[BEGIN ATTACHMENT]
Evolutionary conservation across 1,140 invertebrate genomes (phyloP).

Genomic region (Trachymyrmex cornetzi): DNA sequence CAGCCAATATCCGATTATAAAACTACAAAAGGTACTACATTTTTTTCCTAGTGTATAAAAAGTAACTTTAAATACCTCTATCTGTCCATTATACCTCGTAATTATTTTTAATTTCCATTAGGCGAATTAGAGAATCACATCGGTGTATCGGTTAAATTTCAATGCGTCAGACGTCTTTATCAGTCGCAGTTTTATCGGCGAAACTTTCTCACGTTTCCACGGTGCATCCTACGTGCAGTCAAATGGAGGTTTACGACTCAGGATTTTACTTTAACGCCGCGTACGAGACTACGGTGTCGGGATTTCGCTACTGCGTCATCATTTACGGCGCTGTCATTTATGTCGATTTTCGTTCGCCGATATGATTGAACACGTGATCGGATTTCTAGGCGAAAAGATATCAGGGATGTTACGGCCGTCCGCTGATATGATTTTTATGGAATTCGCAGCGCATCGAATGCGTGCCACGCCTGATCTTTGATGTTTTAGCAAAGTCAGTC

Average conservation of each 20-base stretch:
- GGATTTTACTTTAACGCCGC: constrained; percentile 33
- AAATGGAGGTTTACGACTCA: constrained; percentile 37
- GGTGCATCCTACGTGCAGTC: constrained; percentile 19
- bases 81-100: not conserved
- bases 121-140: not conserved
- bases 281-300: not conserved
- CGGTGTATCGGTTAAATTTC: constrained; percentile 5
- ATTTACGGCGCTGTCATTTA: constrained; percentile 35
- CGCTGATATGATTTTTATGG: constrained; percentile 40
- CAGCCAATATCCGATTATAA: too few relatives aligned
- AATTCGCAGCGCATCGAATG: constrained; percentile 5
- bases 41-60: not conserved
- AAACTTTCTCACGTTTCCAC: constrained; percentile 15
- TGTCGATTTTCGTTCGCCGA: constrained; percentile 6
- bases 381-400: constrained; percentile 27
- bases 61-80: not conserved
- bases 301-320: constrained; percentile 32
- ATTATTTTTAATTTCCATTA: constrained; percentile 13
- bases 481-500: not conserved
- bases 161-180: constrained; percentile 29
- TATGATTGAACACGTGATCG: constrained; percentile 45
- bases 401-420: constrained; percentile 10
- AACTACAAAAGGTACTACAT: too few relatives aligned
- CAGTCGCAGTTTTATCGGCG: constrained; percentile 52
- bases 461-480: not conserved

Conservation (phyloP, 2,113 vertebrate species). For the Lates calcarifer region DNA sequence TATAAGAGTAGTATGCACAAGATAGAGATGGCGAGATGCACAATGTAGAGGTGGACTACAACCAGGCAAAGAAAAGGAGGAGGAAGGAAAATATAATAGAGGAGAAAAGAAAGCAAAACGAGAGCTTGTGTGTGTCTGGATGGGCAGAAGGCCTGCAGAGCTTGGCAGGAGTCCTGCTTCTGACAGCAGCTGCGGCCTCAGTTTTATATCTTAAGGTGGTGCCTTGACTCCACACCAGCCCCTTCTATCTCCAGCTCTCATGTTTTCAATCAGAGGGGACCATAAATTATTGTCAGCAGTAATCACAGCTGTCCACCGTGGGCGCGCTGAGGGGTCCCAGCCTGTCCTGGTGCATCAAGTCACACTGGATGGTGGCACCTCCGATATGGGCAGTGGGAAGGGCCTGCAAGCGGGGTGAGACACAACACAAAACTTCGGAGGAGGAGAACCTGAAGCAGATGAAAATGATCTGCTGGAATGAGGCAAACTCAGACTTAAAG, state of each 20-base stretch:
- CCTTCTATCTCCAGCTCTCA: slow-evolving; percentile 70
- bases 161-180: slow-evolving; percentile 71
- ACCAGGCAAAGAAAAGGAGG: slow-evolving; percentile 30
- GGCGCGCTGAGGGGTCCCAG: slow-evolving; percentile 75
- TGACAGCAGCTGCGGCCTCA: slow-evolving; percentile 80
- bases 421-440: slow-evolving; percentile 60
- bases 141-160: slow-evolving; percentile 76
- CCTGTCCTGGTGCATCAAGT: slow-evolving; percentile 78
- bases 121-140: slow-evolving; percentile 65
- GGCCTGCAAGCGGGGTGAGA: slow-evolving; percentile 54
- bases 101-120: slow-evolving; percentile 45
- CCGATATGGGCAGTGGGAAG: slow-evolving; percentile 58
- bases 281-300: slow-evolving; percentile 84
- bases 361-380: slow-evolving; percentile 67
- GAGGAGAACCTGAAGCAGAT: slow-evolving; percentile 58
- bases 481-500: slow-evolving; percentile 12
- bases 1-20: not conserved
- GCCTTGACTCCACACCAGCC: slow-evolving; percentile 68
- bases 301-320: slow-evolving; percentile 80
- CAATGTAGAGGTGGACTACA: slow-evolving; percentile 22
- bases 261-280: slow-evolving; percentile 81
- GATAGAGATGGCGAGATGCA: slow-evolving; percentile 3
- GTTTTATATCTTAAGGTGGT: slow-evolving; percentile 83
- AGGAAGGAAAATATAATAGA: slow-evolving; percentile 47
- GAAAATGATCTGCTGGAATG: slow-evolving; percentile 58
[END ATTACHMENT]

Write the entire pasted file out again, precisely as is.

Evolutionary conservation across 1,140 invertebrate genomes (phyloP).

Genomic region (Trachymyrmex cornetzi): DNA sequence CAGCCAATATCCGATTATAAAACTACAAAAGGTACTACATTTTTTTCCTAGTGTATAAAAAGTAACTTTAAATACCTCTATCTGTCCATTATACCTCGTAATTATTTTTAATTTCCATTAGGCGAATTAGAGAATCACATCGGTGTATCGGTTAAATTTCAATGCGTCAGACGTCTTTATCAGTCGCAGTTTTATCGGCGAAACTTTCTCACGTTTCCACGGTGCATCCTACGTGCAGTCAAATGGAGGTTTACGACTCAGGATTTTACTTTAACGCCGCGTACGAGACTACGGTGTCGGGATTTCGCTACTGCGTCATCATTTACGGCGCTGTCATTTATGTCGATTTTCGTTCGCCGATATGATTGAACACGTGATCGGATTTCTAGGCGAAAAGATATCAGGGATGTTACGGCCGTCCGCTGATATGATTTTTATGGAATTCGCAGCGCATCGAATGCGTGCCACGCCTGATCTTTGATGTTTTAGCAAAGTCAGTC

Average conservation of each 20-base stretch:
- GGATTTTACTTTAACGCCGC: constrained; percentile 33
- AAATGGAGGTTTACGACTCA: constrained; percentile 37
- GGTGCATCCTACGTGCAGTC: constrained; percentile 19
- bases 81-100: not conserved
- bases 121-140: not conserved
- bases 281-300: not conserved
- CGGTGTATCGGTTAAATTTC: constrained; percentile 5
- ATTTACGGCGCTGTCATTTA: constrained; percentile 35
- CGCTGATATGATTTTTATGG: constrained; percentile 40
- CAGCCAATATCCGATTATAA: too few relatives aligned
- AATTCGCAGCGCATCGAATG: constrained; percentile 5
- bases 41-60: not conserved
- AAACTTTCTCACGTTTCCAC: constrained; percentile 15
- TGTCGATTTTCGTTCGCCGA: constrained; percentile 6
- bases 381-400: constrained; percentile 27
- bases 61-80: not conserved
- bases 301-320: constrained; percentile 32
- ATTATTTTTAATTTCCATTA: constrained; percentile 13
- bases 481-500: not conserved
- bases 161-180: constrained; percentile 29
- TATGATTGAACACGTGATCG: constrained; percentile 45
- bases 401-420: constrained; percentile 10
- AACTACAAAAGGTACTACAT: too few relatives aligned
- CAGTCGCAGTTTTATCGGCG: constrained; percentile 52
- bases 461-480: not conserved

Conservation (phyloP, 2,113 vertebrate species). For the Lates calcarifer region DNA sequence TATAAGAGTAGTATGCACAAGATAGAGATGGCGAGATGCACAATGTAGAGGTGGACTACAACCAGGCAAAGAAAAGGAGGAGGAAGGAAAATATAATAGAGGAGAAAAGAAAGCAAAACGAGAGCTTGTGTGTGTCTGGATGGGCAGAAGGCCTGCAGAGCTTGGCAGGAGTCCTGCTTCTGACAGCAGCTGCGGCCTCAGTTTTATATCTTAAGGTGGTGCCTTGACTCCACACCAGCCCCTTCTATCTCCAGCTCTCATGTTTTCAATCAGAGGGGACCATAAATTATTGTCAGCAGTAATCACAGCTGTCCACCGTGGGCGCGCTGAGGGGTCCCAGCCTGTCCTGGTGCATCAAGTCACACTGGATGGTGGCACCTCCGATATGGGCAGTGGGAAGGGCCTGCAAGCGGGGTGAGACACAACACAAAACTTCGGAGGAGGAGAACCTGAAGCAGATGAAAATGATCTGCTGGAATGAGGCAAACTCAGACTTAAAG, state of each 20-base stretch:
- CCTTCTATCTCCAGCTCTCA: slow-evolving; percentile 70
- bases 161-180: slow-evolving; percentile 71
- ACCAGGCAAAGAAAAGGAGG: slow-evolving; percentile 30
- GGCGCGCTGAGGGGTCCCAG: slow-evolving; percentile 75
- TGACAGCAGCTGCGGCCTCA: slow-evolving; percentile 80
- bases 421-440: slow-evolving; percentile 60
- bases 141-160: slow-evolving; percentile 76
- CCTGTCCTGGTGCATCAAGT: slow-evolving; percentile 78
- bases 121-140: slow-evolving; percentile 65
- GGCCTGCAAGCGGGGTGAGA: slow-evolving; percentile 54
- bases 101-120: slow-evolving; percentile 45
- CCGATATGGGCAGTGGGAAG: slow-evolving; percentile 58
- bases 281-300: slow-evolving; percentile 84
- bases 361-380: slow-evolving; percentile 67
- GAGGAGAACCTGAAGCAGAT: slow-evolving; percentile 58
- bases 481-500: slow-evolving; percentile 12
- bases 1-20: not conserved
- GCCTTGACTCCACACCAGCC: slow-evolving; percentile 68
- bases 301-320: slow-evolving; percentile 80
- CAATGTAGAGGTGGACTACA: slow-evolving; percentile 22
- bases 261-280: slow-evolving; percentile 81
- GATAGAGATGGCGAGATGCA: slow-evolving; percentile 3
- GTTTTATATCTTAAGGTGGT: slow-evolving; percentile 83
- AGGAAGGAAAATATAATAGA: slow-evolving; percentile 47
- GAAAATGATCTGCTGGAATG: slow-evolving; percentile 58